Hello and welcome back to Last Week In Venture, the weekly rundown of deals which may have flown under your radar.
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There are plenty of companies operating outside the unicorn and public company spotlight, but their stories are worth sharing. In them, we find current trends and get a glimpse of the future.
Without further ado, let’s take a look at some stories from the week that was in venture-land.
Two Ventures Tackling Food Waste
Food waste is a trillion-dollar opportunity. According to the Food and Agriculture Organization of the United Nations, roughly 1.3 billion tons of food worldwide goes to waste, every year. That’s about $680 billion in industrialized countries, and $310 billion in developing countries.
It’s terrible for the planet and, also, bad for businesses’ bottom lines. Much of the restaurant industry operates on surprisingly thin margins. In the past two weeks, two ventures operating in the sector raised capital to tackle the problem of restaurant food waste.
Based in Beaverton, Oregon, Leanpath builds a suite of solutions for food service businesses to track food waste across the product lifecycle: from kitchen losses due to bad trimming or spoilage to the food that comes back on diners’ dirty plates. Companies like Google, IKEA, and Sodexho use Leanpath’s scales and monitoring services to reduce waste at their facilities. Leanpath raised $7 million in growth funding this week from SaaS Capital.
On the other side of the pond is London-based Winnow, which last week raised $20 million in a blended financing deal. The company said in a blog post announcing the deal that its customers save the equivalent of 23 million meals per year from going to waste by using its sensing and tracking technologies. Last week, the company raised $12 million in equity financing led by Mustard Seed; Ingka Group, D-Ax Corporate Venture Capital, Circularity Capital, and The Ingenious Group participated in the deal. The European Investment Bank made an $8 million loan to Winnow as well.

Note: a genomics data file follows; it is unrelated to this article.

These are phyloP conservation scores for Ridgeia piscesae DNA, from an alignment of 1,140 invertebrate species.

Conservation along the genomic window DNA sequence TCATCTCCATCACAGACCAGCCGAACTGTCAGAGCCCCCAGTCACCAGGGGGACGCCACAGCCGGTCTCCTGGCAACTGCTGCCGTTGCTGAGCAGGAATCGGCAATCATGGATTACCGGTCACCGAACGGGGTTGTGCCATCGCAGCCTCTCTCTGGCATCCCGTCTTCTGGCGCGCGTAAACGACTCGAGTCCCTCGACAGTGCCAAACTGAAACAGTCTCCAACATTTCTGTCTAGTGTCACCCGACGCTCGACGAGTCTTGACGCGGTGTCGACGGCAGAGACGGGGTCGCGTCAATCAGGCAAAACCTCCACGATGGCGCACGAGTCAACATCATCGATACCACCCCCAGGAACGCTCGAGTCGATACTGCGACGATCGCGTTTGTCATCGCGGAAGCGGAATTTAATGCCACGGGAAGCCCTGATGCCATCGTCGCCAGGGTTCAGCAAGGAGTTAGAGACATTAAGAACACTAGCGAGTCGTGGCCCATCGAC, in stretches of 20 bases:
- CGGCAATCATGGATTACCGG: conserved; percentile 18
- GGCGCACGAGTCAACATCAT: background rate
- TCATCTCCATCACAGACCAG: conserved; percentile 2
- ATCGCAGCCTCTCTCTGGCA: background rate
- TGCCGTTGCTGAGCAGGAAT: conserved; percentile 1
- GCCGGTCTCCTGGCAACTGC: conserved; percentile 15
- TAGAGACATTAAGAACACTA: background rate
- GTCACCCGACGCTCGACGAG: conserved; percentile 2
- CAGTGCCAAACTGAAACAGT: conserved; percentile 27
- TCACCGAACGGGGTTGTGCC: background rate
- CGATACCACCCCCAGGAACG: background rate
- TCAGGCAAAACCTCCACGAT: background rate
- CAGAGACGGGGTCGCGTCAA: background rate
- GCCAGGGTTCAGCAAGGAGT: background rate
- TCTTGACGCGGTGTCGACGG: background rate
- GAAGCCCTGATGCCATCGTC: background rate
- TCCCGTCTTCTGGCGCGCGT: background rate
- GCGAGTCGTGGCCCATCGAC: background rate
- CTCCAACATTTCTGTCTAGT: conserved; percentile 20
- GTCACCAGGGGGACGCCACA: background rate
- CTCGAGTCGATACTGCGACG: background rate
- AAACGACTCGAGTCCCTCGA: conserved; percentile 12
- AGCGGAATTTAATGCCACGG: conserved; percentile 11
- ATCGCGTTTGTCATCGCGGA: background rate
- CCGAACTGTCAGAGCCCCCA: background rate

Halloween is coming up and you know what that means? In this case, not much, but there’s a blogging company with a spooky name. And it has a financing model that might make VCs a little scared. Why? It didn’t need ’em.
Ghost is an open source content management system managed by the nonprofit Ghost Foundation. This week, Ghost rolled out version 3.0, which introduces paid subscriptions to its service offering. That way, solo and indie publishers can make money from the words they write on the internet, directly from the folks who derive the most value from that content: readers. Company founder John O’Nolan sat for an interview with successful solo publisher Ben Thompson on Thompson’s blog, Stratechery, to discuss the business model further.
Ghost has opted not to raise outside funding. Writing on Ghost’s blog, O’Nolan said that “[w]e decided that rather than selling share capital and control of a business in return for money to operate, we would instead sell goods and services in return for money to operate. As a result of this choice, we were very fortunate to attract some of the world’s most forward thinking investors to help steer the company: Our customers. To date, Ghost has made $5,000,000 in customer revenue whilst maintaining complete independence and giving away 0% of the business.”
Ghost is now used by a wide range of for-profit and nonprofit organizations ranging from Mozilla and NASA to Apple and DuckDuckGo. Now a globally distributed team of 15 people, Ghost is one upstart that proves that raising venture capital isn’t a prerequisite for making a big impact.
So I’ve got these short stubby legs and, let me tell you, buying dress pants is a pain in the backside. I go to the store, try on everything, find something that kinda-sorta fits, and then go through the rigamarole of getting them tailored. Because, again, I’ve got these stubby little legs.
Everybody is different though, and few of us are proportionally sized to the standards of the off-the-rack clothing industry. For me, it’s pants; for you, it might be jackets. We all have something that doesn’t quite fit. For those who don’t have a go-to tailor, Hemster is a San Francisco-based company that pairs you with a local clothes fit expert who measures you, coordinates with a tailor in its network to do the alterations, and delivers your better-fitting clothes back to you. It currently serves metro areas in New York and California.
Image Credits: Last Week In Venture graphic created by JD Battles. Photo by David Dilbert, via Unsplash.
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